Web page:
So APC and PDP are out of the question in terms of producing a messiah. Then what is the way forward? Is there light at this really long dark tunnel? With the way things are shaping out, there doesn’t seem to be. It is unfortunate that Nigeria is a non-homogenous, and complex country that have a simple way of partitioning us all into opposing groups. . .we swear, we curse at each other, and at the end of the day we support the same group of men who kept us in this harsh condition. Many people who support President Goodluck Jonathan, do so simply for sentimental reasons…and they are mainly South-southerners and South easterners with a mixture of Middle Belterns and South westerners. You can hardly see a core Northerner supporting Goodluck Jonathan, they are Buhari’s core supporters. Yes Buhari’s base are mainly in the core North, a mixture of South-westerners, Middle Belterns. You can hardly see a South-southerners or South-easterners supporting Buhari. Same can be said of Atiku and Kwankwaso, who have there supporters restricted to their region. We are all Tribalist, and this makes 2015 very interesting but with little prospect for change.

The only way I see towards having a change in Nigeria is to for the good men (who are in large numbers) to go and form their own party. A party with clear ideology and strict code of conduct which will regulate its members. A kind of association built from the ground up. Which should involve every strata of the Nigerian socio-economic society. . .which should include traders, teachers, scholars, students, church leaders, muslim leaders, farmers, carpenters, technicians, bankers, lecturers, etc. Everyone is called to partake and contribute their quota. . . and not a party of the elite for the elite.

The problem with Nigeria (and indeed Africa countries) is the failure of Leadership. Achebe said this, and I’m reaffirming it. Our government is not ours. It is a foreign entity legitimatised by a sham election and a broken system that is recognised by the West. If we pulled down the government and the system that sustains it, and replace it with a government that truly draws its power from the masses, then the domino effect will be drastic and progressive.

How do we change our system? Simple, start changing from the bottom, because the up will only take divine intervention to change. Good men need to start organising themselves, and start taking back their community little by little. Find people of similar ideology, form an association, a cult. . .contribute money, share ideas, and then go out to the streets and make it better.
You are paying N50K a term on school fees, that’s N150K per year. Try and get one or more parents to your side, join your money together, send your child to a public school, and use the money to develop that school. Stop complaining, APC and PDP won’t improve education in Nigeria, their children are not here. Stop waiting on those men, they and their children are not Nigerians anymore. And until we realise that APC and PDP are not here for Nigerians, until we do, and start working towards regaining our nation, until then. . .the light at the end of the tunnel may remain ever elusive.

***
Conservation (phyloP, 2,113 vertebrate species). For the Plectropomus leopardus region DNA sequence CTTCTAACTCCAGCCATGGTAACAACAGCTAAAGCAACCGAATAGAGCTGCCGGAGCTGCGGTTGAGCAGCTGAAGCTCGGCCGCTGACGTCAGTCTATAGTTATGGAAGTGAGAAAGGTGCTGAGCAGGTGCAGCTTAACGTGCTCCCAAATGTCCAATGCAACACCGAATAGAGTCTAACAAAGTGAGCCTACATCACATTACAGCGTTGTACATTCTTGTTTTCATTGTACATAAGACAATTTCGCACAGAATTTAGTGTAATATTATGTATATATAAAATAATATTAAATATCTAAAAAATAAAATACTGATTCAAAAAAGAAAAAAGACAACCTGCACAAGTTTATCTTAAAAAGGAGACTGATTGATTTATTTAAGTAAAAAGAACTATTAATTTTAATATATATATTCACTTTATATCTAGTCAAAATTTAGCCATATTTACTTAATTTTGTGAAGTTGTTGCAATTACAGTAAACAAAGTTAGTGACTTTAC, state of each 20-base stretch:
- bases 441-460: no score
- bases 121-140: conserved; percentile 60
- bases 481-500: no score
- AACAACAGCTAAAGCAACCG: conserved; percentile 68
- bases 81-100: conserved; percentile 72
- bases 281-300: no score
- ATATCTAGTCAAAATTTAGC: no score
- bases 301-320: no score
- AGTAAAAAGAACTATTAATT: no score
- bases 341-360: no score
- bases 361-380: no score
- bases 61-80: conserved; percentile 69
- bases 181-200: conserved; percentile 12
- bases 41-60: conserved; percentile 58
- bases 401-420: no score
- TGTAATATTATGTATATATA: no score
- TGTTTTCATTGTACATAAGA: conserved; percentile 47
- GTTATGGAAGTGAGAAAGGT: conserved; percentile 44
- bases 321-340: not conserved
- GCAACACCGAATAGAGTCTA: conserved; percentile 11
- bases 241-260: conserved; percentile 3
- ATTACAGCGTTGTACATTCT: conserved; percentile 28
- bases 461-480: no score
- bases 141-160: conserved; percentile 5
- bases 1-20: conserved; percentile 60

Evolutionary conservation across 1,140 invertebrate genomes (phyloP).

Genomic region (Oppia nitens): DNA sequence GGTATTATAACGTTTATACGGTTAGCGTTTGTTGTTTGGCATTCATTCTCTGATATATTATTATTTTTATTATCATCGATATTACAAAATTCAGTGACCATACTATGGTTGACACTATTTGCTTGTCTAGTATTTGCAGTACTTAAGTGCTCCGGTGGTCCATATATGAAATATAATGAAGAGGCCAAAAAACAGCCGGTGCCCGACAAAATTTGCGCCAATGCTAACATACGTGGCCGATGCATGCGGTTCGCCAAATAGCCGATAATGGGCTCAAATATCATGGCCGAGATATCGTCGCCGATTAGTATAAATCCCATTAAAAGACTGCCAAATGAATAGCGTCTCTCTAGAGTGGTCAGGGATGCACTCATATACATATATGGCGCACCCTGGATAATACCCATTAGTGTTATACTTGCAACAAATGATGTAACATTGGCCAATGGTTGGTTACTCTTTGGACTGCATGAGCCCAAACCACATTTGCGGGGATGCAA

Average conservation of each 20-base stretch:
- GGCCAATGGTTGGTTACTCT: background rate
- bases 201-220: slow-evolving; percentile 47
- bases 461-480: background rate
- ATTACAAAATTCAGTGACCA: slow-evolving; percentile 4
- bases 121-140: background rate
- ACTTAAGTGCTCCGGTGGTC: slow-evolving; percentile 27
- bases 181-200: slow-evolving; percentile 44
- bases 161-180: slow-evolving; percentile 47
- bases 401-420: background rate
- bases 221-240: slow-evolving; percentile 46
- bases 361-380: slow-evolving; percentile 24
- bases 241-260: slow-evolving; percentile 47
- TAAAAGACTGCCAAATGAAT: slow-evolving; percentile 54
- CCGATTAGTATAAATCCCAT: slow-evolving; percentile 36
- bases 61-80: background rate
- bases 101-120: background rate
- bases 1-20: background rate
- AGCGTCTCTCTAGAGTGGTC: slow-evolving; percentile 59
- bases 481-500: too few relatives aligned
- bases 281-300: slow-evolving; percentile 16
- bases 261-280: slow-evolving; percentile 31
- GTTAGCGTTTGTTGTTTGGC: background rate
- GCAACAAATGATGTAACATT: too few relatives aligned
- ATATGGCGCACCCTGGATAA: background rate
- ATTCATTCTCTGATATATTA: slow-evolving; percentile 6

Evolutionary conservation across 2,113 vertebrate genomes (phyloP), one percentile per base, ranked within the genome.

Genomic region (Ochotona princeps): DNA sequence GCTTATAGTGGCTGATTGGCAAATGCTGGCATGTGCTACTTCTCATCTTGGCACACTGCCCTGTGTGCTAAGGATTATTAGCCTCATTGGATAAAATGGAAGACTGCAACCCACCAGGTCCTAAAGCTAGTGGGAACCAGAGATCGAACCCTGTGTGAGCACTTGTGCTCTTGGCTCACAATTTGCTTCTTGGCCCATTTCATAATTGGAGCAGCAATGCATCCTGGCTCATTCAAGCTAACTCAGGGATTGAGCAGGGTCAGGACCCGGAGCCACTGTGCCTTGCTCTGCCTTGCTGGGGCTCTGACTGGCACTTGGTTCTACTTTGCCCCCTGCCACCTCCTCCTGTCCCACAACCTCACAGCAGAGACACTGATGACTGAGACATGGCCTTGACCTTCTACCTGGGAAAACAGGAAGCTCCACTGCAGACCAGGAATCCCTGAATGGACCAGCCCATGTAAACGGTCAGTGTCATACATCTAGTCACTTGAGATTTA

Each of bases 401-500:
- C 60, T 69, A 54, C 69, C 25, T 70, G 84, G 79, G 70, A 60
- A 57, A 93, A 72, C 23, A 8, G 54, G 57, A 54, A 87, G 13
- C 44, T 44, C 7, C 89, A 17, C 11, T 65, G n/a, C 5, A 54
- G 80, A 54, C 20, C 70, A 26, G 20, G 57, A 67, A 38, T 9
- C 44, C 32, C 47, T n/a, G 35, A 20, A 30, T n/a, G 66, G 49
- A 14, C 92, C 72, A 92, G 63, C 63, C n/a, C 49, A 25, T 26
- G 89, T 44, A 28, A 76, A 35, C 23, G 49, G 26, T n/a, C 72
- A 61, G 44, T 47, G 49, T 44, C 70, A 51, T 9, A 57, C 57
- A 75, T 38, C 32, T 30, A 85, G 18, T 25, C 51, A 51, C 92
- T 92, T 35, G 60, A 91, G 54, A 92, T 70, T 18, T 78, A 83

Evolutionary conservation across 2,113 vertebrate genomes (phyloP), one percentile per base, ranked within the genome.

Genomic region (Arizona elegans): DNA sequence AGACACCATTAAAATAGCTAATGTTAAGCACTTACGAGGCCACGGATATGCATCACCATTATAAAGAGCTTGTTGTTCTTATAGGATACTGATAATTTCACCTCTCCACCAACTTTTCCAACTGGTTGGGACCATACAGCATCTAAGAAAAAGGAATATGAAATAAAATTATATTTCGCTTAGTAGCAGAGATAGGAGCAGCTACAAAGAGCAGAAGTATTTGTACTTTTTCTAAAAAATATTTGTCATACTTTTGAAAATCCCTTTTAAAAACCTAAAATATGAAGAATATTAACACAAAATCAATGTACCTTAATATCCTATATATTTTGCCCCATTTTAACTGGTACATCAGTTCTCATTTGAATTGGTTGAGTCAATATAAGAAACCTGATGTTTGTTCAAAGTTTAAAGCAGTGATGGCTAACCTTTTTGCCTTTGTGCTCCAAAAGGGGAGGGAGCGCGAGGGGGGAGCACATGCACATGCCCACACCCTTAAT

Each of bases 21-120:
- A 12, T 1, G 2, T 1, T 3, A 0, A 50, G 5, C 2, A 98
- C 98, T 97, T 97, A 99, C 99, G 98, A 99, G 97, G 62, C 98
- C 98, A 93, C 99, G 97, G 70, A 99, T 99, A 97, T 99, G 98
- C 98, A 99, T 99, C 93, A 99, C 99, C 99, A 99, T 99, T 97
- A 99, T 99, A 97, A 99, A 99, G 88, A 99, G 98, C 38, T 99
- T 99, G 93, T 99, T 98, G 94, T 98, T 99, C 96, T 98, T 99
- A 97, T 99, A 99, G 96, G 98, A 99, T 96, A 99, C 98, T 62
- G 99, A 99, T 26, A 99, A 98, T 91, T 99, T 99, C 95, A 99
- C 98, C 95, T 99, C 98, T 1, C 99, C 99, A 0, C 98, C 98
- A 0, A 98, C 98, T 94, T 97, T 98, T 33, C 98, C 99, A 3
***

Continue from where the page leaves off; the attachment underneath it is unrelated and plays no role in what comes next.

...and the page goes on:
The statements, views, and opinions in this write up is solely those of the writer, and does not necessarily represent those of Lyriversity.

Lyriversity — Liberty of Creativity

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Comments
  1. shomykolad says:

    wonderful and educative. Sir, you just spoke my mind. Weldone sir

  2. […] Source: INSIDE NIGERIA: 2015; When the Light at the Tunnel’s end becomes elusive. […]

  3. Nancee says:

    lol@ ‘send your child to a public school, and use the money to develop that school’. you are speaking of public school when parents are struggling to send their children abroad.
    I agree with you that nothing will change in 2015 whether APC or PDP (by the way,are they the only parties in Nigeria?) wins, but I am of the opinion that ‘good men’ coming together to form a party and then start making changes MAY Not solve the problem. though I have no suggestion now, I know that power is intoxicating, and even the ‘good people’ might be tempted to abuse it.

  4. LegendaryCJN says:

    The accronym PDP means People Destroying People…we are not blind to their cash-and-carry politics in Nigeria since it’s inception…but then which is better? Is it the APC which to me is made up of irredentist and carpetbagger politicians?
    It’s obvious that much won’t change after 2015, and the PDP would continue with its party of the rich, by the rich and for the very rich leadership, but I’m not rulling out some changes entirely because I believe change is about the most constant thing in life, and I believe Jonathan would bring about some changes after 2015.
    Nice write bro

  5. Anene Francis says:

    I respect your opinions, and agree with many of them. Nice write up.
    * I still go by my comment in one of your posts here in lyriversity on “Organised minority is Majority” (what’s up with older posts vanishing na?)… You can’t have a political party with all its members ‘good’ but the good one try to influence decisions for the better. Also, That you support a party does not mean you should support or vote for all the candidate it chooses. We have different levels of leadership. We should vote the most credible for each position regardless of party. If none are competent enough, choose the best among them still. It is not the presidency that move a country forward… Our hope for change is in our hands not any political party.

  6. Anene Francis says:

    Corrected > ” It is not the presidency Alone that move a country forward…”